Drawing on a landscape analysis of existing data-sharing initiatives, in-depth interviews with expert stakeholders, and public deliberations with community advisory panels across the U.S., we describe features of the evolving medical information commons. We identify participant-centricity and trustworthiness as the most important features of an MIC and discuss the implications for those seeking to create a sustainable, useful, and widely available collection of linked resources for research and other purposes.
This article outlines procedures for the feedback of individual research data to participants. This feedback framework was developed in the context of a personalized medicine research project in Canada. Researchers in this domain have an ethical obligation to return individual research results and/or material incidental findings that are clinically significant, valid and actionable to participants. Communication of individual research data must proceed in an ethical and efficient manner. Feedback involves three procedural steps: assessing the health relevance of a finding, re-identifying (...) the affected participant, and communicating the finding. Re-identification requires researchers to break the code in place to protect participant identities. Coding systems replace personal identifiers with a numerical code. Double coding systems provide added privacy protection by separating research data from personal identifying data with a third "linkage" database. A trusted and independent intermediary, the "keyholder", controls access to this linkage database. (shrink)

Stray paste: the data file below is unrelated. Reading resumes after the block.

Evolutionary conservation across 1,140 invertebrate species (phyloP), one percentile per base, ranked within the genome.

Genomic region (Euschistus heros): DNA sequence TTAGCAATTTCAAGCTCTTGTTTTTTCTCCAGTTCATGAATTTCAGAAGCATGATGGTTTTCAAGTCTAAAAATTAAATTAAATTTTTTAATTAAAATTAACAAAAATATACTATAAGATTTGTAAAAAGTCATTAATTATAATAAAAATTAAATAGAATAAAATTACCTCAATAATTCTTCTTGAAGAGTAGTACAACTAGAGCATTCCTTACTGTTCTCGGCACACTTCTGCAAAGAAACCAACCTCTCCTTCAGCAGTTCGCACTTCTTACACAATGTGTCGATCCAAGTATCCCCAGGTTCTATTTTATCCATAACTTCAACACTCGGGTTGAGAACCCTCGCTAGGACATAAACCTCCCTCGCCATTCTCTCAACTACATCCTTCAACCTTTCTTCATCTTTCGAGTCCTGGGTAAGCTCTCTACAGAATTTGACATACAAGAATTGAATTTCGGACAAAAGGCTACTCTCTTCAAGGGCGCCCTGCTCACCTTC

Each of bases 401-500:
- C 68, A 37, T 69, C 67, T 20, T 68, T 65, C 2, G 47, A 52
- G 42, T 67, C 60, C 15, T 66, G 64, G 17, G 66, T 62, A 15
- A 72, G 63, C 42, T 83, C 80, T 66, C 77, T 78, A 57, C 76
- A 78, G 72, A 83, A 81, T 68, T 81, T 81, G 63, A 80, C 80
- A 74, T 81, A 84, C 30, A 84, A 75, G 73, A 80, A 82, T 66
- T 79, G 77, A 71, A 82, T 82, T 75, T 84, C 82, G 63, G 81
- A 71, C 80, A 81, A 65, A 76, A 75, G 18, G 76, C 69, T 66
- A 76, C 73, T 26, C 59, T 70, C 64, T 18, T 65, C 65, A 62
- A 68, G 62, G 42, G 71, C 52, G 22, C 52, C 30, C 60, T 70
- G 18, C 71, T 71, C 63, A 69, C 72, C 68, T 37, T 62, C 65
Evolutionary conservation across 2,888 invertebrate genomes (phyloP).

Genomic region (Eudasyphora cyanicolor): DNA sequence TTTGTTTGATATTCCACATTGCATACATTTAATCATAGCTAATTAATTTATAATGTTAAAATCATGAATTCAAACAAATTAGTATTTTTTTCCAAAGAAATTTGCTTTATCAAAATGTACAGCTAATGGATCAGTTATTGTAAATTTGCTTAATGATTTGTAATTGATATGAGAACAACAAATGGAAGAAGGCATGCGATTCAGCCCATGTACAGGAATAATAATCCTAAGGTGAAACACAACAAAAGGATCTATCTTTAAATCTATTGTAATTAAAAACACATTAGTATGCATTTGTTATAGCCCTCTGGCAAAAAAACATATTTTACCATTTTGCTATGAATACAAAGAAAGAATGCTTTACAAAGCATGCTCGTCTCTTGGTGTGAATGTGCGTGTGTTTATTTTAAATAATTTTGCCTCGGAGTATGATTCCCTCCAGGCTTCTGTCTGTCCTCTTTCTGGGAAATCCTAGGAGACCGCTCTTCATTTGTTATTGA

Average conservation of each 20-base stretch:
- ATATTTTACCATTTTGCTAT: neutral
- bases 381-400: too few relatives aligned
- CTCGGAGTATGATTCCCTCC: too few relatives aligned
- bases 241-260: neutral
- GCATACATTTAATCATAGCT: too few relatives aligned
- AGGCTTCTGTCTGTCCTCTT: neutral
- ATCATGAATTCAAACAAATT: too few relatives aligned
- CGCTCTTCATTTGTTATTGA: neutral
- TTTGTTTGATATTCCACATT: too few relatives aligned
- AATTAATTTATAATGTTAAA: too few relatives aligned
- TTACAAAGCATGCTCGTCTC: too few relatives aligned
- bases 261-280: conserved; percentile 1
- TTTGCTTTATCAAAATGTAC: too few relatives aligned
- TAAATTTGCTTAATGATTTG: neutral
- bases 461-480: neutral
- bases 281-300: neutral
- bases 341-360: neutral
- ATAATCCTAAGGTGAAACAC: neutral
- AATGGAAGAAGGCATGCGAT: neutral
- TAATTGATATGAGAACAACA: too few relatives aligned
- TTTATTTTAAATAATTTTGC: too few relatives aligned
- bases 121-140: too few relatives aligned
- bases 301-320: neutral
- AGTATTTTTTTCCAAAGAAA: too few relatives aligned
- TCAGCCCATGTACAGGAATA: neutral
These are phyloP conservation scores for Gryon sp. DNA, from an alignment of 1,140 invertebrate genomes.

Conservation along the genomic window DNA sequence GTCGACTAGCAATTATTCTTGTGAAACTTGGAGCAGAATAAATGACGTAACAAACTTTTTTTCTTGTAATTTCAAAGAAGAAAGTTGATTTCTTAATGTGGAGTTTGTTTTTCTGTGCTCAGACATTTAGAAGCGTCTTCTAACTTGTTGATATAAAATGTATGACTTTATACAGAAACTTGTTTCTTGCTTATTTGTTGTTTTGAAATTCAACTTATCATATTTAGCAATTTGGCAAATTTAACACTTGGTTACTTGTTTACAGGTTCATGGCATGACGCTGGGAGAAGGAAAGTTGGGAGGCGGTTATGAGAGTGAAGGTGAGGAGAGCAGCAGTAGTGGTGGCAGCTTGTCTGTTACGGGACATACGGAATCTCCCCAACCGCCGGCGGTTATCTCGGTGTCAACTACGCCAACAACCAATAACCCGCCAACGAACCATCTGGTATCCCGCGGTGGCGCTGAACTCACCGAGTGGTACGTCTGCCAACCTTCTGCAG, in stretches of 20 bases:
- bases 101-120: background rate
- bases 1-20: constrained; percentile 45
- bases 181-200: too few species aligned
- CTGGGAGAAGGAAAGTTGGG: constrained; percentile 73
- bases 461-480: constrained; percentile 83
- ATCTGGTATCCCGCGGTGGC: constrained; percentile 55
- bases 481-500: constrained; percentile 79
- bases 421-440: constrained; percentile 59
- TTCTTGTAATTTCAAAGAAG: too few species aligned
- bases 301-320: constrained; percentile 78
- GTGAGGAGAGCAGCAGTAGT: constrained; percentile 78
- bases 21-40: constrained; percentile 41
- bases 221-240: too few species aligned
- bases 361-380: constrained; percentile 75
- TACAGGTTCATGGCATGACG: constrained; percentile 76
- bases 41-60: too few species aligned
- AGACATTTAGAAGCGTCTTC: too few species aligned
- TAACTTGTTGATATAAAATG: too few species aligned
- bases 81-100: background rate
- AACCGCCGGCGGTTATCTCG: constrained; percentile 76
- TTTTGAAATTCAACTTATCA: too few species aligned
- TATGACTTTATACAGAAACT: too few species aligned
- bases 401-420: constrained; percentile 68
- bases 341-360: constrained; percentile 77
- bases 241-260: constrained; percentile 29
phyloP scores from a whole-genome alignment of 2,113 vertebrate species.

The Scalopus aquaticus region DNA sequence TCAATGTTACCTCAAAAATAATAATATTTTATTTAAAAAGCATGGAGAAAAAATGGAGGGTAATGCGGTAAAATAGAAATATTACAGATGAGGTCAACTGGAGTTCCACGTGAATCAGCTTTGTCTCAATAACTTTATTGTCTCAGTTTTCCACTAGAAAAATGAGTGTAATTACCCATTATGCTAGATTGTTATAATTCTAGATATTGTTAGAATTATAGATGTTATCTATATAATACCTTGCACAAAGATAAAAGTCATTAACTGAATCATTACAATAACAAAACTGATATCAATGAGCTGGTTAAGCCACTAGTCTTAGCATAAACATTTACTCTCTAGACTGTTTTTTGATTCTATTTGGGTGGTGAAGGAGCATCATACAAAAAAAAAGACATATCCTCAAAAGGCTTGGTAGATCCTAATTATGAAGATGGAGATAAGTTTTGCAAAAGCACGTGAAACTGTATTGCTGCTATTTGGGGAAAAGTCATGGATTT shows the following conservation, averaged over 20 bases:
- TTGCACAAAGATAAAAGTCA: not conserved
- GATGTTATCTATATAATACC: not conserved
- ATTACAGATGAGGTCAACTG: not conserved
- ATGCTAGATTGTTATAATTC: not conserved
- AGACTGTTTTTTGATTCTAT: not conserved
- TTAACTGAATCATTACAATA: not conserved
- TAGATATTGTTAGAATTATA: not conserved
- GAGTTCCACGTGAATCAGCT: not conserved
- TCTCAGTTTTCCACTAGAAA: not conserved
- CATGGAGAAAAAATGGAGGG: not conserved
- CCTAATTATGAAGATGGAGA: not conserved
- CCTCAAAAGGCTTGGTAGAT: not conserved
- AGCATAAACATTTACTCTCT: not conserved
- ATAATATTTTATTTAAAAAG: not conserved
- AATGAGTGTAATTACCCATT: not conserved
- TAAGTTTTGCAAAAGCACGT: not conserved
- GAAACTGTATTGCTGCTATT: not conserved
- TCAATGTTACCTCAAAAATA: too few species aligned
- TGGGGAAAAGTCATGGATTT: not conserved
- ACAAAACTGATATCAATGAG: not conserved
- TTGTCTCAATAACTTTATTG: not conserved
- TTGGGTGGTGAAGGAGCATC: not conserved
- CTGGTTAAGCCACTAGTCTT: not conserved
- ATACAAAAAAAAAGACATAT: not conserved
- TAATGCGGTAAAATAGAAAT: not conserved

In an era of unrivalled sequencing, computation and networking capability, international sharing of genomic samples and data is becoming a modus operandi for modern medical research. Researchers are collaborating to establish large collections with global scale. Having never before set foot outside the cell, the molecules that shape us are being digitized and launched across the globe. Protecting individual privacy interests in this information is a central challenge of the genomic research era. This article reviews international privacy norms governing human (...) genomic biobanks and databases. It will not directly consider biobanks established for other health-related purposes, such as screening or therapy. A genomic biobank is “a hybrid infrastructure,” an organized collection of human biological material combined with associated health information: physical measurements, outcome data in medical records, and epidemiological information, as well as genomic data derived from the samples. (shrink)